In October 2020, I analysed press coverage of degrowth in Western European (English language) newspapers and magazines between January 2015 and October 2020. Using media theory concepts such as agenda setting and framing, my research explored how degrowth is being considered in the press, particularly as a potential response to climate change.
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Are you a fanatic, a fetishist or a member of a cult? If you are a supporter of degrowth, then you are likely to be portrayed that way in the press. My research found that degrowth is not yet on the media agenda, except in a very limited and mostly dismissive way. The English-language press is not informing the public thoughtfully of alternatives to our current political-economic system or the impact of unfettered growth on the planet.
Greta Thunberg gave a stirring speech to the United Nations in 2019, challenging the leaders of the world to think differently about their approach to climate change. In her direct style, she delivered a stinging rebuke of governments’ emphasis on continuous economic growth, telling the gathering: “We are in the beginning of a mass extinction, and all you can talk about is money and fairy tales of eternal economic growth.”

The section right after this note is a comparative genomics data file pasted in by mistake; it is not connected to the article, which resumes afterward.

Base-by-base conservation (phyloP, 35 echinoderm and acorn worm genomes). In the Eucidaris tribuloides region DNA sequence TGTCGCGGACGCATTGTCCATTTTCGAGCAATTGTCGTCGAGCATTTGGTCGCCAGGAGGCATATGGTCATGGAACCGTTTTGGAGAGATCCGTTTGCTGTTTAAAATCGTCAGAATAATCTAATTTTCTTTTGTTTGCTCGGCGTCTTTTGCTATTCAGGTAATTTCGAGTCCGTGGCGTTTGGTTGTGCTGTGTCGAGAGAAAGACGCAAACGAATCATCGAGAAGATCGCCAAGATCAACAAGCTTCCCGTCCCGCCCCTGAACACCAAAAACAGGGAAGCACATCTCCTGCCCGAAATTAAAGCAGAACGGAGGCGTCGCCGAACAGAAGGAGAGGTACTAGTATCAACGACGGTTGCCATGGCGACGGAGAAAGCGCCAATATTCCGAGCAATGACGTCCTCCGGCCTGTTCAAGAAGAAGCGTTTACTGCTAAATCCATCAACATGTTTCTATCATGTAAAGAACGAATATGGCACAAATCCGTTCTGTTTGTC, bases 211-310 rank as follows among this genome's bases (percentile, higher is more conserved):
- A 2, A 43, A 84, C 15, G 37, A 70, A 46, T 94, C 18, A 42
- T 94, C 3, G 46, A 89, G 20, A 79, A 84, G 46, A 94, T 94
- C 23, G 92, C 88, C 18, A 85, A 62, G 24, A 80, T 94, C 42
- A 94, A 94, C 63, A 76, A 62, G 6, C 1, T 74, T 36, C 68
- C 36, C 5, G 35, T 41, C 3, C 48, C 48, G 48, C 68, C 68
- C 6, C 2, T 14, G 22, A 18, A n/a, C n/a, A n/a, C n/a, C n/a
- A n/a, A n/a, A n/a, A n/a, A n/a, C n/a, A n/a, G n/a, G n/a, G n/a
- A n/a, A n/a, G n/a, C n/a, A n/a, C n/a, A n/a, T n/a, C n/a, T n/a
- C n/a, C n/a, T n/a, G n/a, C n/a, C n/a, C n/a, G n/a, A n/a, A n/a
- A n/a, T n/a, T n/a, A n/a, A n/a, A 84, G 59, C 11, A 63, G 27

Thunberg echoes the degrowth movement – an increasing body of academics and activists, who argue that economic growth cannot be decoupled from increased greenhouse gas emissions. Instead, they advocate for degrowth as a potential solution to climate change. An open letter proposing putting degrowth principles at the root of a new economy attracted over 2,000 signatories and has been translated into 18 languages. Academic interest in degrowth appears to have increased significantly in recent years.
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